Monday, July 30, 2012

Us and them: the West Brit and the cocky wanker

What does it mean to be Irish today? Does it mean a certain friendliness? A charming demeanour? Our fondness of drink? A fuzzy approach to politics that blurs boundaries between the state and other institutions or public activity? A begrudgery that is sometimes silent and sometimes fierce? Or a most serious sense of humour that you should be ready to fall into at any given moment?

And Britain, what of it?

What are we? Are we West Brits, as Molly Ivors accused Gabriel Conroy of being Joyce’s brilliant short story “The Dead”? In it he writes reviews for a unionist paper. She jabs him for it, taunting him like a lovesick child in a playground, who might at any moment start to pull his hair.

When he tells her that he is going to go on a cycling trip around Germany and France, she implores him to holiday in his own Emerald Isle. He retorts that he is sick of his own country, echoing generations that have left these shores, first out of starvation and hunger, then to look for work, or perhaps because they felt crushed by the weight of that village mentality, where everyone was in everyone else’s business, and it was everyone’s business to conform.

Sure couldn’t they get plastered on the weekend, was that not good enough for ‘em?

Conroy looks to Europe for the place where he hopes his thirst will be quenched, just like Joyce, living in France most of his life as he did. Molly looks inwardly almost, to her own then-nationless land, forcefully trying to forge an identity of selfhood for it.

Neither look across the pond to the colonial power that has laid claim to their land, this land, for many generations before.

Molly calls Conroy a West Brit. But she is too busy defining Ireland as exceptional and unique, transcendental even, and everything else as “not Ireland”, that she does not see that Conroy is looking for the same thing as herself in a way. He is looking for another way.  True, he has forsaken his own country to a small degree (a degree to which Molly takes umbrage with), but he does not look to Britain as she accuses him of doing. He looks to Europe. In her fight for Irish identity, she has lumped in Britain with all those other places that are simply not Ireland. Perhaps this is why she leaves the party her and Conroy are attending so abruptly. Other than the fact that she insists she has a meeting to attend, she has sensed the complexity of Conroy’s answer which does not sit well with her own sense of national pride. This is an answer to what I would call the English question, with my tongue placed firmly in (the other) cheek.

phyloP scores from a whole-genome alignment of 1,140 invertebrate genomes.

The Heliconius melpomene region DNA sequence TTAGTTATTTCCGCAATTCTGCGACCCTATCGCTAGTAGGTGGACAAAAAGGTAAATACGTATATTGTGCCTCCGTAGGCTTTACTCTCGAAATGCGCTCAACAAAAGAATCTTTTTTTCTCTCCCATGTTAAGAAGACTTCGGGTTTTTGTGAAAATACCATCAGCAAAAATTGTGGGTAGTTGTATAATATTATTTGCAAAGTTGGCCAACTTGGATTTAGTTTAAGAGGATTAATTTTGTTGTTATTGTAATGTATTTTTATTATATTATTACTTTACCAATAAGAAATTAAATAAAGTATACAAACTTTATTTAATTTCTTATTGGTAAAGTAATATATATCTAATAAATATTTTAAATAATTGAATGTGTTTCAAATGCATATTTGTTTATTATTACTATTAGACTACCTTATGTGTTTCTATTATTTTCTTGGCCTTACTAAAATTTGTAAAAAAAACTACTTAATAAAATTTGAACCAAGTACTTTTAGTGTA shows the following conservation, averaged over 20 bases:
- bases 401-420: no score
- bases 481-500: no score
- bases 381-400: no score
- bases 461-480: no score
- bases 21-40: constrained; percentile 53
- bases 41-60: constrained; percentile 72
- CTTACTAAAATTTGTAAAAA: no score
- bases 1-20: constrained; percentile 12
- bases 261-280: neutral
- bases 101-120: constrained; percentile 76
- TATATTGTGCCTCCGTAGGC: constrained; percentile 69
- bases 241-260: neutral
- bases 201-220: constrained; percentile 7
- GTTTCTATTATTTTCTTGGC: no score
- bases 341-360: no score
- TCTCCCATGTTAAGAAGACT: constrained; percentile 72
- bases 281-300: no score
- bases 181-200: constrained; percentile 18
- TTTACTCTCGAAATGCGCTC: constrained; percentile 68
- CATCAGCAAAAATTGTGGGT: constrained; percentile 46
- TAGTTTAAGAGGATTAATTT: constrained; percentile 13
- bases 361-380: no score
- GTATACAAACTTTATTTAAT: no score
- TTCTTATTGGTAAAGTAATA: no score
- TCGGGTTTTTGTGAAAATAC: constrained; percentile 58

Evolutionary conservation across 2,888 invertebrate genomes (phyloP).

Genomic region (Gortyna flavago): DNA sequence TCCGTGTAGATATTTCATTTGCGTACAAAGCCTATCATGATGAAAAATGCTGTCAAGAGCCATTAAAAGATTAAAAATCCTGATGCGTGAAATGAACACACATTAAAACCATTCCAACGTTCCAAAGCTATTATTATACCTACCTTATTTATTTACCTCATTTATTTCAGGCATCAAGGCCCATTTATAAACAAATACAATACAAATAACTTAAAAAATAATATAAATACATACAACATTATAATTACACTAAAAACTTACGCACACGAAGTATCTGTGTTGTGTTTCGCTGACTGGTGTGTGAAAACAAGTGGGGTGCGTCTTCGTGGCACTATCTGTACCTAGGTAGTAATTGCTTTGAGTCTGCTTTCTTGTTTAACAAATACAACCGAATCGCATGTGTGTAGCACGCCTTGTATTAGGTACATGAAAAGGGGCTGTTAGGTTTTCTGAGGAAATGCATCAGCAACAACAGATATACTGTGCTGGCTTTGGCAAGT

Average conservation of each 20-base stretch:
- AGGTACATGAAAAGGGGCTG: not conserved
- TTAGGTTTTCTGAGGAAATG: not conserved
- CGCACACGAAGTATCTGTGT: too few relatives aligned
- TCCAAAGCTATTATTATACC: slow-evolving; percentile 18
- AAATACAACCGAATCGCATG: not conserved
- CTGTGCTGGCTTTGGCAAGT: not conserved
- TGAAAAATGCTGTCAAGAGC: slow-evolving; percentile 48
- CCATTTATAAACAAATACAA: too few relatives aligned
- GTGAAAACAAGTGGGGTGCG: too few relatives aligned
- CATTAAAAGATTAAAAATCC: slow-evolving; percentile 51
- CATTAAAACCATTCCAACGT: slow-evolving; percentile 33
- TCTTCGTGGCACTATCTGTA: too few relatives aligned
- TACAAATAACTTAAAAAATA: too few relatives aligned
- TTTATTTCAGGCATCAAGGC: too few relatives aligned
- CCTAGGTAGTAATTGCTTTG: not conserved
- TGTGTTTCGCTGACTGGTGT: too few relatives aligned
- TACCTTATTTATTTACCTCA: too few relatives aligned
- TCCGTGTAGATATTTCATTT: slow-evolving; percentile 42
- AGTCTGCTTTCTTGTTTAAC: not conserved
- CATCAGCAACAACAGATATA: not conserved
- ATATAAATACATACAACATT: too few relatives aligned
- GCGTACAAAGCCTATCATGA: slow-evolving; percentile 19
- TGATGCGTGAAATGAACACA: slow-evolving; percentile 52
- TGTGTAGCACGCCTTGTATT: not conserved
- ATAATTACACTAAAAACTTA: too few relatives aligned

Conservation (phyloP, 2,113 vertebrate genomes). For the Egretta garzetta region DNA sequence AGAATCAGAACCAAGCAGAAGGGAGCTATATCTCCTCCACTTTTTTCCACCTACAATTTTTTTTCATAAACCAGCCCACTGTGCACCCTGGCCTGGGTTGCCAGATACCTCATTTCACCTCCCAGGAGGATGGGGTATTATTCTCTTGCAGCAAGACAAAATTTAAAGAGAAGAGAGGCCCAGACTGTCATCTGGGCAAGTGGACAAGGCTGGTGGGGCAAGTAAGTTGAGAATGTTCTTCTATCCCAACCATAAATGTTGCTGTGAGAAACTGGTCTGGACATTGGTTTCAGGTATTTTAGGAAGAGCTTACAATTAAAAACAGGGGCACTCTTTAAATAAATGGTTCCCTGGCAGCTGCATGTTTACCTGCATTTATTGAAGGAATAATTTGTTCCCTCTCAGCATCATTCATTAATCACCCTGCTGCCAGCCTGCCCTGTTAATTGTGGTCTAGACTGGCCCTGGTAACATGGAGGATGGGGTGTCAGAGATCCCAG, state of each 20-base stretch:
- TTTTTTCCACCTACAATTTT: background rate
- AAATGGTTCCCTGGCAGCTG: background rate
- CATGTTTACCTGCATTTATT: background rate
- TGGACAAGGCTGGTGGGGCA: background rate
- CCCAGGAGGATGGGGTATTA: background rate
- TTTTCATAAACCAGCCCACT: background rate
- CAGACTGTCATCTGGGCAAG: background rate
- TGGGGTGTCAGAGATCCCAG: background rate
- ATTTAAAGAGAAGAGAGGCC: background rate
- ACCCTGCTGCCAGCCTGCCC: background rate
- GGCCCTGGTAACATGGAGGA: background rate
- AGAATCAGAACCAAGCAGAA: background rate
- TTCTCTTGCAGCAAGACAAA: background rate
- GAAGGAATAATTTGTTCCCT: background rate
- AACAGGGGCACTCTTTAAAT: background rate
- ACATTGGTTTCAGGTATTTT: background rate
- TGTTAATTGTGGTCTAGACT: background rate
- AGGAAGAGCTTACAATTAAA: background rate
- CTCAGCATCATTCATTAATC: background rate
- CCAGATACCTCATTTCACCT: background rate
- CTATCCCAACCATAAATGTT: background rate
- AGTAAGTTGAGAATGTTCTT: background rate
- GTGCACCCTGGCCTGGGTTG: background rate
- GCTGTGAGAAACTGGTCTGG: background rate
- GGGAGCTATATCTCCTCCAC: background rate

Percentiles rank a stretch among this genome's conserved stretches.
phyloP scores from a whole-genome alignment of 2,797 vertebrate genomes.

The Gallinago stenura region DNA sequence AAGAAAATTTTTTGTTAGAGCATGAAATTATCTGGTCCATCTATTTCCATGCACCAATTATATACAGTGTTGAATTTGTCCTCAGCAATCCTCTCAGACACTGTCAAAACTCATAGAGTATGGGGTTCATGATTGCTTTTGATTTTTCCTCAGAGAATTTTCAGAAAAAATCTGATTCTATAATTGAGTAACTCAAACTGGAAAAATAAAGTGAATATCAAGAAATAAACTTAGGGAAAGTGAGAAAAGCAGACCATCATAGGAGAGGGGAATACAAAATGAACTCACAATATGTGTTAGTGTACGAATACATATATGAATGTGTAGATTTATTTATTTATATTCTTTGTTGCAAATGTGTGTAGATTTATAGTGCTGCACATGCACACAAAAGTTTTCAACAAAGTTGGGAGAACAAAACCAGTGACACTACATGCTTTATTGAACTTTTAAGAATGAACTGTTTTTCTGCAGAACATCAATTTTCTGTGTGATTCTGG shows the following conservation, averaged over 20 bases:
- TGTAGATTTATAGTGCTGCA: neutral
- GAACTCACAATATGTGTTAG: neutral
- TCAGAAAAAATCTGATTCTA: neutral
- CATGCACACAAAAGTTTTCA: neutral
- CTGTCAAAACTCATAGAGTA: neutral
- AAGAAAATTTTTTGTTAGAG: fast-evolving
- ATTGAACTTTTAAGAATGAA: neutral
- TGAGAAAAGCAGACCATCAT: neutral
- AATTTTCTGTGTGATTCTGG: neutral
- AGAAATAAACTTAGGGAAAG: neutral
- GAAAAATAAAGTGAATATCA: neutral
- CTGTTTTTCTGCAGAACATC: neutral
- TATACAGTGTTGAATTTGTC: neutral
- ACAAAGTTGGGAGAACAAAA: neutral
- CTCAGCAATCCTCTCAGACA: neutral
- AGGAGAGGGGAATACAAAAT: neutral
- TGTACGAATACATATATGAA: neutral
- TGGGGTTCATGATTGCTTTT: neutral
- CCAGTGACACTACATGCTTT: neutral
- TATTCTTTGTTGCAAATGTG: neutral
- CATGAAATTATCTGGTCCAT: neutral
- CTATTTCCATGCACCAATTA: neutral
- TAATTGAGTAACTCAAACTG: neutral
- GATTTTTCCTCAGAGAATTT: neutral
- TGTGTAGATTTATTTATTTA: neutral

The English question. Our own march (or fits, bursts, and momentary lapses) towards independence was Christened by various English MPs in the nineteenth century, with a characteristic English flippancy, as the Irish question. I would here like to flip that on its head. I think that eighty years of nationhood allows us that much.

The English question.

What is it? A quote from Churchill might shed light on the matter: “We have always found the Irish a bit odd. They refuse to be English!” If we are to reverse this as we did with the Irish question, what do we get? Could it be something like this: “We have always found the English a little odd. They actually are English!”

Where the bloody hell do we go on from there?

Lets go back to Molly and Conroy for a moment. She calls him a West Brit for writing in a unionist paper. Though he does not deny it, he nonetheless writes under a pen name, choosing not to reveal his identity. He then paints Europe as his own answer. As an entity Europe ideally transcends national boundaries. Perhaps Conroy dreams of a Europe where the necessary sins of the nation could never happen. By contrast, Molly hopes that we can forge similar sins, ones we can call our own, very Irish sins. History Both, however, are against the notion of England holding any kind of a future for them. They both reject the West Brit thesis, in their own way.

Now it’s time to talk a little philosophy. Hegel style. By way of metaphor we should look towards Chistopher Nolan’s The Dark Knight, specifically the Joker and his relationship to Batman. At the end of Batman Begins, Lt. Gordon describes escalation, how criminals rise to the challenge of any particular gauntlet law enforcement puts in their way. “We use kevlar, they get armour piercing rounds.” He then shows how this is relevant to Batman’s case, handing Batman a plastic bag with a joker card in them, describing the perpetrator of a double homicide, who left behind the cards only, as having “a taste for the theatrical” just like Batman. Just like Batman. But the joker is the yang to Batman’s yin. He is chaos where Batman seeks to ultimately establish order and the good society.